Sir Lenny Henry has been awarded a surprise fellowship of the Royal Television Society at its Programme Awards for his work in raising awareness of diversity in the industry.
The comedian and actor was also presented with the Judges’ Award in recognition of his commitment to increasing minority representation in the TV industry, with particular praise for his 2014 Bafta Television lecture on the topic.
Accepting the two awards, Sir Lenny said: “I’m so truly humbled by this, thank you so much for the fellowship.
“I’m truly hopeful that this award is a pan-industry acknowledgement that diversity must be at the heart of our industry now and most importantly in the future.”
He added: “I’m happy the RTS acknowledges the importance of diversity and I hope the BBC and the Government accept the fundamental role of diversity by writing it into the charter.”
Aside from diversity issues, Labour peer Joan Bakewell criticised the industry for ageism as she accepted the lifetime achievement award.
As well as stating that “there are not enough older faces of women on the news or television”, Baroness Bakewell made an impassioned plea to save the BBC, which she called the “bedrock of this ecology (industry), flanked by Channel 4″.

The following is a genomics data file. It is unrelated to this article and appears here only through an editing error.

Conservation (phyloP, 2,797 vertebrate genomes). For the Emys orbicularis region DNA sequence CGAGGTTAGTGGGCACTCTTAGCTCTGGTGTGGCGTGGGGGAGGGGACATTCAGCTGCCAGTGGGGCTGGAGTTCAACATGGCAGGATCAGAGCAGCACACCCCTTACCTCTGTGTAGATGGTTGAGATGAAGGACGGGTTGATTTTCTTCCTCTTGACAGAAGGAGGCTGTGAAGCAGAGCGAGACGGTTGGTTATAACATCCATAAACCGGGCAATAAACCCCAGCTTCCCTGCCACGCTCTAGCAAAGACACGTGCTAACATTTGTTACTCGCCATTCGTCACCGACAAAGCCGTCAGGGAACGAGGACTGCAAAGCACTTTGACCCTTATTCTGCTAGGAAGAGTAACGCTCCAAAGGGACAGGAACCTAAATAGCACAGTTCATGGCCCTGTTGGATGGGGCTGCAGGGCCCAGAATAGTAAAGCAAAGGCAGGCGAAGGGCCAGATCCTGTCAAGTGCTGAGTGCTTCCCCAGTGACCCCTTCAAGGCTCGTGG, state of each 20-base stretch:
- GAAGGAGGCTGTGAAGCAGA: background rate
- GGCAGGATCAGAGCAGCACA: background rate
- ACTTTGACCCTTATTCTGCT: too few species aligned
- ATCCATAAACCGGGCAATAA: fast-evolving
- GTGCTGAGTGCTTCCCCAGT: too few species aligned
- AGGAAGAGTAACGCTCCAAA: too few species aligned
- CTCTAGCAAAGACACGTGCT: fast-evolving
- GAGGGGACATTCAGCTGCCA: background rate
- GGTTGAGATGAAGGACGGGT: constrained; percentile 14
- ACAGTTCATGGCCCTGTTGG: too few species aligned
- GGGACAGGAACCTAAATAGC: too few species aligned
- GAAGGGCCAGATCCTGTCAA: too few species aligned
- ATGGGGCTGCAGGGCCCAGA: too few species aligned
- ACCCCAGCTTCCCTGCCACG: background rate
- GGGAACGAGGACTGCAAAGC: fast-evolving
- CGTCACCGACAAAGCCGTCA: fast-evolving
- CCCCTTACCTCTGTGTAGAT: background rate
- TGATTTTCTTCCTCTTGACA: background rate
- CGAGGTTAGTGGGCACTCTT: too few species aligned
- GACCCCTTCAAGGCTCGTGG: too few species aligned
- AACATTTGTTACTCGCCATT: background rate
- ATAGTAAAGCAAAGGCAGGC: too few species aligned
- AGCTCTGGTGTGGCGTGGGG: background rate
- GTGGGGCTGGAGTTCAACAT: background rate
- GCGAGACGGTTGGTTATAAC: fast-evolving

She said: “There needs to be reform, there needs to be adjustment, there does not need to be abolition. I am asking you all to stand up for what we love and what began our lives in this world of television.”
Suranne Jones fought off stiff competition for the best female actor trophy for Doctor Foster, which was accepted on behalf of the new mother by her on-screen son Tom Taylor, while Sir Anthony Hopkins won best actor for his role in BBC Two’s The Dresser.
The Lost Honour Of Christopher Jefferies followed up its Bafta success with two awards, scooping the prize for drama serial and the drama writer gong for Peter Morgan, the man behind Rush and The Queen.
Channel 4 swept the board in several categories, winning best drama series for comedy No Offence and single drama for Coalition, which starred Mark Dexter and Bertie Carvel as David Cameron and Nick Clegg respectively in the political drama.
Its hit comedy Catastrophe claimed two of its three nominations, bagging scripted comedy and comedy writer for Rob Delaney and Sharon Horgan, while Michaela Coel, creator and star of E4′s Chewing Gum, won the inaugural breakthrough prize.
In the ultimate soap showdown, Emmerdale beat rivals EastEnders and Coronation Street for the soap and continuing drama award.
Popular presenting duo Ant and Dec kept a tight hold of their crown as they took home the award for best entertainment performance for the trio of I’m A Celebrity, Britain’s Got Talent and Saturday Night Takeaway, 21 years after they were first recognised at the awards.
Other winners included David Coulthard, Reggie Yates and Judge Rinder as the best of British TV was celebrated by the industry.